May 19, 2005

Calling on the Lord’s Name (Acts 2)

Category: Bible - NT - Acts :: Permalink

In Acts 2, Peter quotes from Joel’s prophecy (Joel 2:28-32): “Whoever calls on the name of the Lord will be saved.” The rest of Peter’s sermon explains to the crowd that Jesus, whom they have crucified, thereby incurring God’s judgment, is that Lord (2:36). His goal is to exhort the crowd, as he later does, to “be saved from this perverse generation” (2:40), that is from rebellious Israel facing God’s wrath. The crowd responds by asking, “Men, brothers, what shall we do?”

Peter’s reply may take us by surprise. Peter doesn’t say, “Call on the name of Yahweh,” which is what Joel says. He doesn’t even say, “Call on the name of Jesus the Messiah,” though he has identified Jesus as Yahweh and though that is implicit in the answer he does give.

What Peter says the crowd must do is this: “Repent, and let each of you be baptized into the name of Jesus Christ for the forgiveness of sins, and you will receive the gift of the Holy Spirit.” But if it is those who call on the name of the Lord who will be saved and if the crowd must repent and be baptized into the name of Jesus Christ in order to be forgiven and to receive the Spirit, then it appears that Peter sees repenting and being baptized as the concrete shape that calling on the Lord’s name takes in this situation.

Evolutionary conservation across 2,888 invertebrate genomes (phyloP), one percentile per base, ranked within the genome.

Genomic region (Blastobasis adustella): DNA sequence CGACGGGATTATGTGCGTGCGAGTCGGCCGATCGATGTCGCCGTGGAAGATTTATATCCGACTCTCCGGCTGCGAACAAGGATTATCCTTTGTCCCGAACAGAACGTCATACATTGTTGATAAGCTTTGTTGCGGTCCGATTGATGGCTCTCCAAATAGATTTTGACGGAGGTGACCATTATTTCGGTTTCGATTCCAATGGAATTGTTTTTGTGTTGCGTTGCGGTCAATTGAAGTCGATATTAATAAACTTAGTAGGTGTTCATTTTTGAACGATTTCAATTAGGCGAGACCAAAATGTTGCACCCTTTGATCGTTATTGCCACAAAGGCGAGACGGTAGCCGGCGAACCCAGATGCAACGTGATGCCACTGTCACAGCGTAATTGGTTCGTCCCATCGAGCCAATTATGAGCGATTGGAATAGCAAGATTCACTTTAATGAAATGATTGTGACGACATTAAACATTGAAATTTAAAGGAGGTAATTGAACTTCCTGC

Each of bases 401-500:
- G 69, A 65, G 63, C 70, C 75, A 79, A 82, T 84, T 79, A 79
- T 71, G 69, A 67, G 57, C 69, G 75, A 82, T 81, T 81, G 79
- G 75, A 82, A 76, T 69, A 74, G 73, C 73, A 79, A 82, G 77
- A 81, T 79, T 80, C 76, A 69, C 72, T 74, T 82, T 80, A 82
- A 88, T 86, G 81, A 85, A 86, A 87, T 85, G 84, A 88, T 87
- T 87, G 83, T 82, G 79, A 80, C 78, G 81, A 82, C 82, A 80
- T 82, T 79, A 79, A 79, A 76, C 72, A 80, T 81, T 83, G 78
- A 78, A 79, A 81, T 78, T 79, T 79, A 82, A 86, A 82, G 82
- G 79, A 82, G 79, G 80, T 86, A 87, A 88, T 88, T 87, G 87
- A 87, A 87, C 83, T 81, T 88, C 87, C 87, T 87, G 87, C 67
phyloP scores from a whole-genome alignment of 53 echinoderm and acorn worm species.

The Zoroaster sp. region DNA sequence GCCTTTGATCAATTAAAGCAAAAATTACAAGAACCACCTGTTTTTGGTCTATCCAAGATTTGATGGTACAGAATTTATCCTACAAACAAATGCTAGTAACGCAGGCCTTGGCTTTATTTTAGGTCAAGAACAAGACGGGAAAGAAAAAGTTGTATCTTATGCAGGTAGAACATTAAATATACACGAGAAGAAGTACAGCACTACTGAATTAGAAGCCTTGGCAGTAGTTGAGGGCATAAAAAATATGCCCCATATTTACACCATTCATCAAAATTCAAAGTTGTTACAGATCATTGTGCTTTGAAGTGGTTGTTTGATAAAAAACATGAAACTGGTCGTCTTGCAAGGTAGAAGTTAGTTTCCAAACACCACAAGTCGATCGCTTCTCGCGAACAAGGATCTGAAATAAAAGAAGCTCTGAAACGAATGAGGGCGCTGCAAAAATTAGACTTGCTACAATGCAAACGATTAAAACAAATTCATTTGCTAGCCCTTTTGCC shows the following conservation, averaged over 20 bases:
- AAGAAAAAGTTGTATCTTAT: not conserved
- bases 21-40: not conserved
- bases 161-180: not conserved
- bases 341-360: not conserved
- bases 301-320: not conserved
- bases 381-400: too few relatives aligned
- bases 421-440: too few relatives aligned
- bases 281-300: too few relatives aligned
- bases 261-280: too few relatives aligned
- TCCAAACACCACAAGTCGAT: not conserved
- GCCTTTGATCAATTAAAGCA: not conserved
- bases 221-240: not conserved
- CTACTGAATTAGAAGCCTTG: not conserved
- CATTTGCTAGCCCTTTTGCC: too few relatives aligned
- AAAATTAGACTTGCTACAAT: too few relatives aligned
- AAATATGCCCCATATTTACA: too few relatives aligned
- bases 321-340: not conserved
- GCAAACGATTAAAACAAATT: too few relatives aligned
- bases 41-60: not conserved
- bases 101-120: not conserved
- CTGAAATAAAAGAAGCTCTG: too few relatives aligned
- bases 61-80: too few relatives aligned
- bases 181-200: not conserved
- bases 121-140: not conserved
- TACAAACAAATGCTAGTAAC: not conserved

This is not the only passage where Luke makes this connection. When Ananias comes to Saul (who will later be called Paul), he says to him, “Arise and be baptized and wash away your sins, calling on the name of the Lord.” It might sound as if Ananias is saying that, at some point before, during, or after the baptism Saul should call (in prayer) on the Lord’s name — and it’s possible that Saul did. But from Acts 2, it appears that the baptism itself should be seen as the call on the Lord’s name.

Furthermore, the same Peter who preached the sermon in Acts 2 also wrote later on that baptism is itself a request for a good conscience toward God (1 Pet. 3:21). He doesn’t say that one who is baptized must make such a request (orally or mentally) at the time of baptism; rather, he says that baptism itself is a plea for a good conscience.

All of this seems to me to have significance for our theology of baptism. To be baptized into the name of Jesus Christ is to call on the name of the Lord. That’s true, it seems to me, even in the case of those who are unable to speak or even consciously to call out to the Lord, even mentally. Perhaps that is one reason why Ursinus, among others of the early Reformers, spoke of baptism as itself being a profession of faith.

Of course, for clarification I hasten to add that those who are unable to be baptized and who cry out to the Lord for salvation will also be saved: baptism isn’t the only way one can call on the name of the Lord. I also want to stress that this baptismal call on the Lord’s name must lead to a life of calling on the Lord’s name, a life of faith in Jesus Christ: those who are call on the Lord’s name in their baptism and then turn away from Him will perish.

Posted by John Barach @ 7:54 pm | Discuss (0)

Leave a Reply